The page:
Many of the signs nailed onto the signposts of Sign Post Forest have been especially created for this place, but there are a large number of original signs “borrowed” and brought all the way to the Yukon. The size of some of the signs – a 6-by-10-foot road panel from the German Autobahn, for example – makes you wonder how on Earth someone managed to bring them to the Sign Post Forest.

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The Jell-O World of Liz Hickok

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Liz Hickok is a San Francisco based artist who best expresses her talent through unique Jell-o artworks.

Liz is well versed in photography, video and sculpture, but she discovered her favorite art medium is Jell-o. We all crave a few spoons of wobbly goodness, from time to time, but Liz Hickok would rather use Jell-O in her work, rather than eat it. Her “San Francisco in Jell-O” installation received media coverage from the likes of the New York Times, San Francisco Magazine and other reputed members of the media.

To create her lovely miniature landmarks, from Jell-O, Liz Hickok first makes scale models of the structure she wants to reproduce, which she uses to make molds. Each element is then cast in Jell-O, placed on the set, which is dramatically illuminated from the back or from underneath.

Sadly, Jell-O buildings decay pretty fast, and all that remains are the photos, which you can admire below.

San Francisco in Jell-O

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The Mitchell Corn Palace

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As the only corn palace in the world, the Mitchell Corn Palace attracts over 500,000 visitors every year, making it one of the most popular tourist attractions in South Dakota.

The Mitchell Corn Palace is not a palace made of corn, as many assume when hearing its name, but it is almost completely covered with it. The Arab-looking structure is adorned with “Crop art”, specifically murals made from corn and other cereal. Some say it’s the most impressive thing they’ve ever seen, while other refer to it as just a gym covered n corn. I guess it’s just a matter of how much you appreciate agricultural art.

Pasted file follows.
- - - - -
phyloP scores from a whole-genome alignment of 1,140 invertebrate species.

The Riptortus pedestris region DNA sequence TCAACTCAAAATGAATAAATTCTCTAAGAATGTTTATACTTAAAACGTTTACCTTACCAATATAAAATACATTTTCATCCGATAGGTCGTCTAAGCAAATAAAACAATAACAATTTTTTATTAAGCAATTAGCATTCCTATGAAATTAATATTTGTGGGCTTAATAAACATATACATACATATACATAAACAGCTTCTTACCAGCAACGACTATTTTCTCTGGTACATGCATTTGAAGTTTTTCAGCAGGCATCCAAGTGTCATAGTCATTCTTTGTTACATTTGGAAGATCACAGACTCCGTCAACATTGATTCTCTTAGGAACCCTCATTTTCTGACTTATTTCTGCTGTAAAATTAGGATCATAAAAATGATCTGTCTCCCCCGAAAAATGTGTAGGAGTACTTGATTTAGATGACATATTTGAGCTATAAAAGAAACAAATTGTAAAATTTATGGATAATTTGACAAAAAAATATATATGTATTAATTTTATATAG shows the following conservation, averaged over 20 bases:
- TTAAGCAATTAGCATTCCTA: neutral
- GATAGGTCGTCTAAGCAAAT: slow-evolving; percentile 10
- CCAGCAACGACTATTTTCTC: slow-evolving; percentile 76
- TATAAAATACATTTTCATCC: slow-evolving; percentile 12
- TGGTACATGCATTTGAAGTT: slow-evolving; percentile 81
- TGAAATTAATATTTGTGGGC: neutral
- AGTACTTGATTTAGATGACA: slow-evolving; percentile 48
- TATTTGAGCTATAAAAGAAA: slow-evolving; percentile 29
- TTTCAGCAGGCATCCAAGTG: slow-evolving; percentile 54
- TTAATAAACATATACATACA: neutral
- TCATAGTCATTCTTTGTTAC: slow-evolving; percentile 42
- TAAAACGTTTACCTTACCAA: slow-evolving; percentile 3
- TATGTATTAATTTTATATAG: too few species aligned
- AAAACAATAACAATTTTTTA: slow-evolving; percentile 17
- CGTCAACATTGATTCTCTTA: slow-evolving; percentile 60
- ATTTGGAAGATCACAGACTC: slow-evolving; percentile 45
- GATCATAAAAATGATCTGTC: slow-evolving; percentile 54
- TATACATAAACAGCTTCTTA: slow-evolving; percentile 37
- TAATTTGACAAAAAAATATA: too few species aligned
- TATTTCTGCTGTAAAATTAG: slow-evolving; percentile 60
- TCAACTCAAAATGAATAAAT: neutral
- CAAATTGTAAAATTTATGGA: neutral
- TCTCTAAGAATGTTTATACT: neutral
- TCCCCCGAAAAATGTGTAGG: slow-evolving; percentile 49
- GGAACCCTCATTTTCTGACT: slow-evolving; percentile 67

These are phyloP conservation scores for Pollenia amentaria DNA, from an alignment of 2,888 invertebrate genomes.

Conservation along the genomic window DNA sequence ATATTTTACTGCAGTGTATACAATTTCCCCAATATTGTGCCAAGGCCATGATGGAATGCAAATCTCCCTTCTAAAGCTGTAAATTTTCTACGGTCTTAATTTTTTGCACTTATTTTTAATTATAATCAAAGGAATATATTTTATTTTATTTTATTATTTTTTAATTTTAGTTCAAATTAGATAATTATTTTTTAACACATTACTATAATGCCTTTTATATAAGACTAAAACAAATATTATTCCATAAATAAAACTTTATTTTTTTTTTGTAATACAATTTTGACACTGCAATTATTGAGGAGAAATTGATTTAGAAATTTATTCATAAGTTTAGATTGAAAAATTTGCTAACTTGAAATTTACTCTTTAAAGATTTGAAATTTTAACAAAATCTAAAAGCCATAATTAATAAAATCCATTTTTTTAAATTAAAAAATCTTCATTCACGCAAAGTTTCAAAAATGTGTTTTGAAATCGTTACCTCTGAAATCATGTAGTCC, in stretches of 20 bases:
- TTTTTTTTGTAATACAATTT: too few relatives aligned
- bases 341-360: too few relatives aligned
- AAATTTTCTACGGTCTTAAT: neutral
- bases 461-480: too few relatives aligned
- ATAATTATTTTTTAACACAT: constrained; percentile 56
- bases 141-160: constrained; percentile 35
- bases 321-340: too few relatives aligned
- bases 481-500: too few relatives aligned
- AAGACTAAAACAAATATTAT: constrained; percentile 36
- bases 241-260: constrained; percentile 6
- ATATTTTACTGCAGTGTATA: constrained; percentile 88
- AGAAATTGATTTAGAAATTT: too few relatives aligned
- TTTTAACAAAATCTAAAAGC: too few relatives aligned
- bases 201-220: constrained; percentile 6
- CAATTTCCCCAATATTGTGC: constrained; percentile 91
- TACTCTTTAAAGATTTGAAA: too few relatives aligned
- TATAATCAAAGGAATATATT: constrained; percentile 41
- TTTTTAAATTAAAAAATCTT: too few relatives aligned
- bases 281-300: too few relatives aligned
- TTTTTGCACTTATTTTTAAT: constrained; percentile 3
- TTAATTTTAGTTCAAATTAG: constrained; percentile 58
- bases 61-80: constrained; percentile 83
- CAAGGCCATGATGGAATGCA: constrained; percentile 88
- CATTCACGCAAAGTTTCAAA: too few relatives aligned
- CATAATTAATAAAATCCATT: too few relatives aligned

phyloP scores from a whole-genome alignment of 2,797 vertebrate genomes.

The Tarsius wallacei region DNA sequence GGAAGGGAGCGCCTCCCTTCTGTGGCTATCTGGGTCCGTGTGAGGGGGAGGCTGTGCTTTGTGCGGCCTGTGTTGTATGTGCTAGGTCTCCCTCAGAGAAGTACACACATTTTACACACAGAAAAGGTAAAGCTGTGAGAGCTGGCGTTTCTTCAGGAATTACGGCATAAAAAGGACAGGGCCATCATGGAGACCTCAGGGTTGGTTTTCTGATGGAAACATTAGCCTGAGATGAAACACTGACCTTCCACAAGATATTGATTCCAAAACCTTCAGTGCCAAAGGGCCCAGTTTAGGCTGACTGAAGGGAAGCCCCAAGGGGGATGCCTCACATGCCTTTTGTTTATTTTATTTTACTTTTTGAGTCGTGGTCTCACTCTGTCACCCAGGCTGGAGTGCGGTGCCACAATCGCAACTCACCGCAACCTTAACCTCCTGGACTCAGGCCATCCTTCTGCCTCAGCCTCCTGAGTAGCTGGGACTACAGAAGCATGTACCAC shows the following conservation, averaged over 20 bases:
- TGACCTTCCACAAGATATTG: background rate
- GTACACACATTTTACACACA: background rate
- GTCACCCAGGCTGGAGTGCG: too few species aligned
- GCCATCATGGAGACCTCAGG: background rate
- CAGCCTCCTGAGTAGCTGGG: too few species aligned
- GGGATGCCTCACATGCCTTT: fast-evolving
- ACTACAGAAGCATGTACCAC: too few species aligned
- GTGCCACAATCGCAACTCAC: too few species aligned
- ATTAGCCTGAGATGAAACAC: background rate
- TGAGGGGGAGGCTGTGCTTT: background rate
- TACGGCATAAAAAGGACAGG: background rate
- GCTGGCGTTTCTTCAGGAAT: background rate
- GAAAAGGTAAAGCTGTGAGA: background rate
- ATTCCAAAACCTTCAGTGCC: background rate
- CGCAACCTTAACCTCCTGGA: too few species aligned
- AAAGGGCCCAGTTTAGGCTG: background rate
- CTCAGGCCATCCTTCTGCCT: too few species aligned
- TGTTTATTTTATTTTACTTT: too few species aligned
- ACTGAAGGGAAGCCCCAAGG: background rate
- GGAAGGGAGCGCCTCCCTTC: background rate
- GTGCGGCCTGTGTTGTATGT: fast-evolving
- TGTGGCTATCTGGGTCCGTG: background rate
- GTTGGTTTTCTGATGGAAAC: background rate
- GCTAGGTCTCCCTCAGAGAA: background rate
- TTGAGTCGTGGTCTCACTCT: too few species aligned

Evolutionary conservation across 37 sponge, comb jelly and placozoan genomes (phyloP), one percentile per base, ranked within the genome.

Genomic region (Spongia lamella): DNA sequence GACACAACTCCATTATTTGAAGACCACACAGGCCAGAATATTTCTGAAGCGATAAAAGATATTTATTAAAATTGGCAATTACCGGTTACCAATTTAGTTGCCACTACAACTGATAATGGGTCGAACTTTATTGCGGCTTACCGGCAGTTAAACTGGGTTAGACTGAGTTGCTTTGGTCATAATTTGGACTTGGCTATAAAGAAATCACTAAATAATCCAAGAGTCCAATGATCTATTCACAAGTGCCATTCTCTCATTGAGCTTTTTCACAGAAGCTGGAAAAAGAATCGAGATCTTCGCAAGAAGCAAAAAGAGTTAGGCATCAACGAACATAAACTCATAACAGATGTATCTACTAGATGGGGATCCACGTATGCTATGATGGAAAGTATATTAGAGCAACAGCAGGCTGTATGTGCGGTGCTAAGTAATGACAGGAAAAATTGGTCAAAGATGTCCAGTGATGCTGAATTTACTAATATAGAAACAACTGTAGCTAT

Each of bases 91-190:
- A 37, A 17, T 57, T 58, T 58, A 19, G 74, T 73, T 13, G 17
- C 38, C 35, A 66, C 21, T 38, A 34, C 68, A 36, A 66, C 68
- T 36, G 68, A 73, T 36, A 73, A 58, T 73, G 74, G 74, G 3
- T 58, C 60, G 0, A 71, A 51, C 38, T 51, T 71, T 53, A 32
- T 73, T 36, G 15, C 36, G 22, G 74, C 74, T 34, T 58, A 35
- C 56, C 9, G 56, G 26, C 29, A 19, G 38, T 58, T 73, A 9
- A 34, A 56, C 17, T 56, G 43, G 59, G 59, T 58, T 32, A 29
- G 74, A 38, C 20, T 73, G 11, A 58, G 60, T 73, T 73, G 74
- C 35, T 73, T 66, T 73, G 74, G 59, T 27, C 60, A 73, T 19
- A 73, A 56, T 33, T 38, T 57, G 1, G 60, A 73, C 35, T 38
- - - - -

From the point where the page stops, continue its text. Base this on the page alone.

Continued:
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6 Unique Vehicles Based on the Smart

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Definitely not my dream car, the Smart is a useful vehicle that will get you from point A to point B, with decent fuel consumption and no worries about finding a parking space. But other than this, the Smart isn’t the most impressive car on the market. But with a little imagination and a lot of work, even the Smart can become a unique neck-twister. Here are six examples:

Smart tank

Now this is one Smart I’d love to take for a ride! A tank is probably the last thing anyone would think about when looking at a Smart, but it’s surprising how well those tracks fit on the little bug. Unfortunately not much is known about this unique tuning masterpiece, other than it belongs to someone in Germany.

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Recycled Optimus Prime Shows Up in China

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Part of the Green Dream Park, in Beijing, the 10-meter-tall statue of Optimus Prime managed to attract the gazes of many passers-by.

With all the Transformers statues, made from recycled materials, showing up everywhere I’m thinking they’re a great way of raising awareness to the problems of the environment, especially as far as young people are concerned.

Assembled near Bird’s Nest Stadium, in Beijing, the 10-meter-tall leader of the Autobots is made only from waste materials, brought in all the way from Taiwan. But this awesome Optimus Prime statue goes to show you that just because something is made from junk, doesn’t mean it’s junk.

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Shaolin Soccer in Real Life

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Remember the comedy “Shaolin Soccer” starring Stephen Chow? It was an over-the-top film that featured a mix of soccer and Shaolin kung-fu. Well, believe it or not, Shaolin soccer exists in real life!

The younger students of the Shaolin Temple in Dengfeng City, China have found an original way of practicing their kung-fu and enjoying themselves at the same time. Whenever they’re not busy meditating, studying or working around the temple, the boys, aged 15 to 18, engage in a spectacular game of Shaolin soccer.

Just like in the above mentioned film, Shaolin soccer features both soccer and kung-fu moves, combined in a very entertaining way. The young monks leap through the air, kick the football like it’s an opponent, and even sit on their heads,while holding the ball. As you can imagine, every one of their Shaolin soccer games draws quite the local crowd.

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The Digital Orca of Douglas Coupeland

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Perhaps the most interesting artwork in Vancouver, Digital Orca is a pixelated sculpture created by artist Douglas Coupleland.